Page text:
How safe are Canada’s restaurants?
In Canada, there is no single governing body responsible for food safety at eateries. So just how safe are Canada’s restaurants?
Times have certainly changed since I was a teenage waitress, I thought recently as I watched my young café server butter a bagel in her spotless latex gloves. At the high-end restaurant in Stratford, Ont., where I once worked, we were so unconcerned with hygiene we used to stick a finger in the soup to test the temperature, and ignored the maggots in the meat slicer until an hour before the health inspector came. Things today seem far more sanitized, I thought’until I watched my server fix her ponytail, rub her nose, take the previous patron’s money and then hand me my muffin, all with the same gloved hand. Has restaurant hygiene really improved?
In some ways, new regulations suggest it has. Today many of Canada’s cities, towns and municipalities have more rigid inspection systems and better training for food handlers, and public awareness of food safety is higher than ever. But because of the different levels of government involved, and the fact that different organizations are in charge of various aspects of food safety’in other words, there’s no centralized body running the show’the standards are inconsistent. For example, in some jurisdictions, employees are required to have food safety training; in others, they aren’t.
So we don’t know how well inspection systems and awareness campaigns are working. And we don’t know which areas in Canada have the most hygienic restaurants or which foods are the worst culprits. ‘There’s nobody in this country who can tell you if more people get sick from ice cream or fried chicken wings,’ says Rick Holley, professor of food microbiology and food safety at the University of Manitoba, and a member of the external advisory panel on food safety for the Canadian Food Inspection Agency (CFIA).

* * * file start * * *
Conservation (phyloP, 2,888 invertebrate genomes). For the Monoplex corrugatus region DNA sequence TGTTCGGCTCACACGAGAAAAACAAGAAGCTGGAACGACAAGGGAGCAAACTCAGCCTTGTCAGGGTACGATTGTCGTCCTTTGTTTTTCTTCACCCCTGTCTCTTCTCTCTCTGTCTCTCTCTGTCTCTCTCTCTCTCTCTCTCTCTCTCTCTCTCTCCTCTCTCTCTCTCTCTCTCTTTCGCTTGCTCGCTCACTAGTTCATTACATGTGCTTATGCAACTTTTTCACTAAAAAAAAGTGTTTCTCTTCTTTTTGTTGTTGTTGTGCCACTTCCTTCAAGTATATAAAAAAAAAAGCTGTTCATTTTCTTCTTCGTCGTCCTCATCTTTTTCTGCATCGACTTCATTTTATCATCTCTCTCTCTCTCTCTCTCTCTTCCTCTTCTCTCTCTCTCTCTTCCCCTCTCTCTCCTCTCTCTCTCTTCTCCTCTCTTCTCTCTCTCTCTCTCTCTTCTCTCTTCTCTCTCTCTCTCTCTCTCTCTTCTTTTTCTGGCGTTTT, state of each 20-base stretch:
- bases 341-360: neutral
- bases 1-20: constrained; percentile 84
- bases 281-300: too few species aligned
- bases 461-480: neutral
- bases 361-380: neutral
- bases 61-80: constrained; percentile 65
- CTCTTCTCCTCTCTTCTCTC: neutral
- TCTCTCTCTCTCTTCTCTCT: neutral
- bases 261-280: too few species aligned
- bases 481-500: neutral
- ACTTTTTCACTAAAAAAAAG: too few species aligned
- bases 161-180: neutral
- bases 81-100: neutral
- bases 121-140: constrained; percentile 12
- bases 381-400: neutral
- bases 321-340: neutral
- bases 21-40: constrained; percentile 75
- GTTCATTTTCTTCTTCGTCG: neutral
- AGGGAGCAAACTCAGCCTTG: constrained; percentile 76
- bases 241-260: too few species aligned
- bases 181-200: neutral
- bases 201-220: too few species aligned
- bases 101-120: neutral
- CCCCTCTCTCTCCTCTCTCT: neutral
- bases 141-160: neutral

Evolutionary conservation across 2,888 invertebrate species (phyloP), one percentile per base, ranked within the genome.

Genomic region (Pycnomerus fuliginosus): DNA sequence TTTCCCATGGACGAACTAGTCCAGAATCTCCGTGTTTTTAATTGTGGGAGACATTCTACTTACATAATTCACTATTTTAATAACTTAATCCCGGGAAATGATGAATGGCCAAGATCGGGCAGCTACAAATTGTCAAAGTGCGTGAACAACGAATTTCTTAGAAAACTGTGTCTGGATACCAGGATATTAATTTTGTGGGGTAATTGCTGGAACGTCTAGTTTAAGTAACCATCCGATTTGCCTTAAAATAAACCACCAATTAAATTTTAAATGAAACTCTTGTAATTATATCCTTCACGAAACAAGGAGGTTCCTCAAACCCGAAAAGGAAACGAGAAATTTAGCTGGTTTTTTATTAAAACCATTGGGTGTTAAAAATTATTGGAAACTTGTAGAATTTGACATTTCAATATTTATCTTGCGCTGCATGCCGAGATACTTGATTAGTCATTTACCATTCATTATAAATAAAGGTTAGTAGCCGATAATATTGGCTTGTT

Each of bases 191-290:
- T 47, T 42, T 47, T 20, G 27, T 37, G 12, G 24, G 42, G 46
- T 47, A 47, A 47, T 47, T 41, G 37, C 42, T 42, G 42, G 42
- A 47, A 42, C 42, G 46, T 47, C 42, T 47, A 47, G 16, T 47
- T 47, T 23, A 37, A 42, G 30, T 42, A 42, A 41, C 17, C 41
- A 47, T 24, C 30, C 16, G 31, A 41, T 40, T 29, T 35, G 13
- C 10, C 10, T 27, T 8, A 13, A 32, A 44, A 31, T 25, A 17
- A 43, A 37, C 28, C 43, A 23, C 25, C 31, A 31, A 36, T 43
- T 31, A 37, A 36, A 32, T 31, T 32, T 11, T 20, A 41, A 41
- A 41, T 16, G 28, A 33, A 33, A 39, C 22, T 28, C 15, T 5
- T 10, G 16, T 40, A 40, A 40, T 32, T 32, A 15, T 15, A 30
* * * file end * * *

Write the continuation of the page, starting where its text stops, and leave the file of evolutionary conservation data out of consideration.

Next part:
What we do know is that every year between 11 million and 13 million Canadians’one in three’contract a food-borne illness. And while it’s the backyard barbecues, potluck suppers and big processing plants that are often cited as the villains (remember the dramatic 2008 nationwide listeriosis outbreak linked to Maple Leaf Foods?), the reality may be different. While there are no comparable figures for Canada, the U.S. Centers for Disease Control and Prevention estimate that food-processing operations account for only three percent of all outbreaks of food-borne illnesses. Homes/backyards account for 20 percent. And food services’e.g., restaurants, private catered events and institutions such as daycares, school cafeterias and retirement homes’account for a whopping 70 percent. Of that 70 percent, 23 percent are restaurants specifically.
Be assured: Most restaurant foods are safe. But since the average Canadian eats one in 10 meals or snacks in restaurants, there’s a good chance that at some point, eating out will make you sick.
What you can do
Since restaurants involve real people serving real food, we need to recognize that there will always be some degree of risk, and assess what risks we’re willing to take, says Brita Ball, director of the Food Safety Network, a non-profit centre of research and consumer information based at the University of Guelph.
Before you sit down in a restaurant, Ball and Holley both suggest that you give it a visual once-over to appraise its general hygiene. While a clean appearance is no guarantee of safe food, a dirty one might indicate a lack of concern with cleanliness. If you’ve found that ‘a restaurant didn’t pass a previous inspection, ask management why; it could be an infraction that had nothing to do with food safety.
Practise safe food handling at home and teach it to your kids, so that if they ever work in a restaurant, they’ll already be aware of the basics.
And relax. ‘We’re on a par with any developed country in terms of food safety,’ says Mansel Griffiths, director of the Canadian Research Institute for Food Safety (involving a network of researchers from universities and government) and the senior industrial research chair in the department of food safety at the University of Guelph. Holley adds, ‘I’m certainly not paranoid about food safety in restaurants, just determined to raise the level of awareness.’